Week In Washington: New Stats Paint Grim Picture

November 29, 2018

US Health: The CDC released new data this week on US life expectancy and rates of addiction and suicide. The findings are alarming. Life expectancy in the US was flat or dropped for the third straight year. This is the first time such a sustained decline has happened since 1915 to 1918 when World War I and the Spanish Flu pandemic resulted in a four-year decline. Driving forces of the decline include the fact that drug overdoses hit a new annual high (over 70,000) as did suicide-related deaths.

More US Kids Uninsured: Another grim figure was released today as the rate of uninsured children increased for the first time in nearly a decade. Georgetown University released new statistics showing that approximately 276,000 more children were uninsured in 2017 than in 2016. No state (except DC) experienced a decline in uninsured rates for children, with most of the increases occurring in states that did not expand Medicaid.

Part D rule: The Trump Administration released a new proposed rule that could have large implications for Part D plans, beneficiaries, and drug companies. The plan includes two large changes. The first is that a Part D plan can, under certain circumstances, refuse coverage for some drugs in the six protected classes. They would still have to cover at least two drugs in each class. The other big change is that it would “re-define negotiated price as the baseline, or lowest possible, payment to a pharmacy”. This would result in lower beneficiaries’ out of pocket costs.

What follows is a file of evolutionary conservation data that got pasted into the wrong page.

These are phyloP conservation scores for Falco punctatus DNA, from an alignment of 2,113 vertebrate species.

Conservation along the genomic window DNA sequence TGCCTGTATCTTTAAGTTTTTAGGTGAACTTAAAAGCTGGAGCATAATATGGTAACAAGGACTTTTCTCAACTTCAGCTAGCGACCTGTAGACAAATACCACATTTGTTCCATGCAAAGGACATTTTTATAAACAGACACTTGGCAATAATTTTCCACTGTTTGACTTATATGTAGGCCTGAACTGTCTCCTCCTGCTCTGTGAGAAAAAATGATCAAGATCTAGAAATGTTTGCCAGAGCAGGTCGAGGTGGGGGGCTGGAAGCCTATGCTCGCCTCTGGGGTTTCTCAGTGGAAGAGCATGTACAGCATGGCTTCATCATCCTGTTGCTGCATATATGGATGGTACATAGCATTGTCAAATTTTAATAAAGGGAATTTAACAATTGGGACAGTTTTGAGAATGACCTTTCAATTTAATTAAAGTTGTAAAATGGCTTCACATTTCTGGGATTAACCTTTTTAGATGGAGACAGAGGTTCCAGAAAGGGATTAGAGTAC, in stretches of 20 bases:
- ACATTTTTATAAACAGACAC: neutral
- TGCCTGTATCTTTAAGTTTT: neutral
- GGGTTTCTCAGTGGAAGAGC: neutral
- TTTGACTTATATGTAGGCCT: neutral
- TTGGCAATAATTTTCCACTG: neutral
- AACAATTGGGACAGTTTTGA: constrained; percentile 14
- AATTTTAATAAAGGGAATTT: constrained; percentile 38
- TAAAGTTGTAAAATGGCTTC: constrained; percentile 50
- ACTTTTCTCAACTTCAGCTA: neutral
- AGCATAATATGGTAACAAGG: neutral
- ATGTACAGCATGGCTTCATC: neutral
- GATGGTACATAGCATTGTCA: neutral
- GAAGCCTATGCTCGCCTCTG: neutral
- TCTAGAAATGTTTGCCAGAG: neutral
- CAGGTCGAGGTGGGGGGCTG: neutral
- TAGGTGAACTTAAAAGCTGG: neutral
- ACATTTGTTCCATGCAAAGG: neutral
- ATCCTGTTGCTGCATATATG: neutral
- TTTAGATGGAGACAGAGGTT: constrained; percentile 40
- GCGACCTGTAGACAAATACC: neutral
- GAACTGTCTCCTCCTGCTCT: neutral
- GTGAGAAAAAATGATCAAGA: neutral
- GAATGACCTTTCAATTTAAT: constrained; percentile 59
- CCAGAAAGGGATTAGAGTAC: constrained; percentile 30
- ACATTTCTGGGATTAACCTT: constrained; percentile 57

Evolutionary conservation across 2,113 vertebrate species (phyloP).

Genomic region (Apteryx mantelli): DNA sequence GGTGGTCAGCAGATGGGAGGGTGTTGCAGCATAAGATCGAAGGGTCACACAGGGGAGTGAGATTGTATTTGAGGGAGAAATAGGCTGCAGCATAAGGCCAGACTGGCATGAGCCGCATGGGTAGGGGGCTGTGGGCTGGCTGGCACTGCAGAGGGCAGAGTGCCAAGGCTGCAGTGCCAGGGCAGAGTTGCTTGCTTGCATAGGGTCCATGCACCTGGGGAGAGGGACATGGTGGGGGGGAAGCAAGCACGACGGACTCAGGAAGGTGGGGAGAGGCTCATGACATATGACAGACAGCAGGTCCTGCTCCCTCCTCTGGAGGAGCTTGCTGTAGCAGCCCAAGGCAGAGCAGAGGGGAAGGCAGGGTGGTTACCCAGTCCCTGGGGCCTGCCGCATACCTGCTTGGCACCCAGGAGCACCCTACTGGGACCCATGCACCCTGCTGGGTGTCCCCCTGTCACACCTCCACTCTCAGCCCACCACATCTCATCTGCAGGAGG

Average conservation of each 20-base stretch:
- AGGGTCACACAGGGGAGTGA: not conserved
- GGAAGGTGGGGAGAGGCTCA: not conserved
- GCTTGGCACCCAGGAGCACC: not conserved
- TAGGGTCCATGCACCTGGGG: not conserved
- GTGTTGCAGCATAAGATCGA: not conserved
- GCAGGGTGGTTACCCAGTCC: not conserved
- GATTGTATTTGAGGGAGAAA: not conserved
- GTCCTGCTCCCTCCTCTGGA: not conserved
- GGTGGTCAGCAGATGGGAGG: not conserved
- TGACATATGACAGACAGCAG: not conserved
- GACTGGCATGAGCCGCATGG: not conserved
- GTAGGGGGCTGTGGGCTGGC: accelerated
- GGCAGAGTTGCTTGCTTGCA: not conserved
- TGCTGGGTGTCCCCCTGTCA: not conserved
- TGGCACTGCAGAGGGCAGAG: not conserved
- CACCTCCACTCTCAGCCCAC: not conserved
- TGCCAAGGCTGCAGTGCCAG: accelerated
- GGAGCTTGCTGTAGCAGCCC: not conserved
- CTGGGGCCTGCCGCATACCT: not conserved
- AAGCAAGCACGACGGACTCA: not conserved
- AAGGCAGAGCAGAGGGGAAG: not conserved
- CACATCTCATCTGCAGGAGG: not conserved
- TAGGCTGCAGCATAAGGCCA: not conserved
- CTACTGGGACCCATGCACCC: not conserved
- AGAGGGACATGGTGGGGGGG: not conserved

Exchange Enrollment: CMS released new Open Enrollment data for the Healthcare.gov states (states HHS operates). Comparing the same point in time to last year, enrollment is down about 11%. New enrollment is down far more than returning enrollments.

Two additional data points on enrollment:

  • Ehealth, one of the major online brokers, noted a significant increase in take-up among the unsubsidized for short-term plans, relative to last year. Nearly 70% of those not receiving subsidies selected into short-term plans this year relative to 56% last year.
  • KKF released new health survey data. Only 30% of those who are either uninsured or purchased individual coverage were aware the mandate had been repealed (40% said that Congress has not gotten rid of the penalty). This is a sign that the effects of the mandate repeal may take several years to be fully realized.

1332 guidance: CMS released illustrations of the types of 1332 waivers the Administration would accept as a result of the new guidance. The waivers include increased flexibilities around subsidy structure, changes to types of plans eligible for premiums or could be on an Exchange, and types of risk stabilization programs. You can read more here.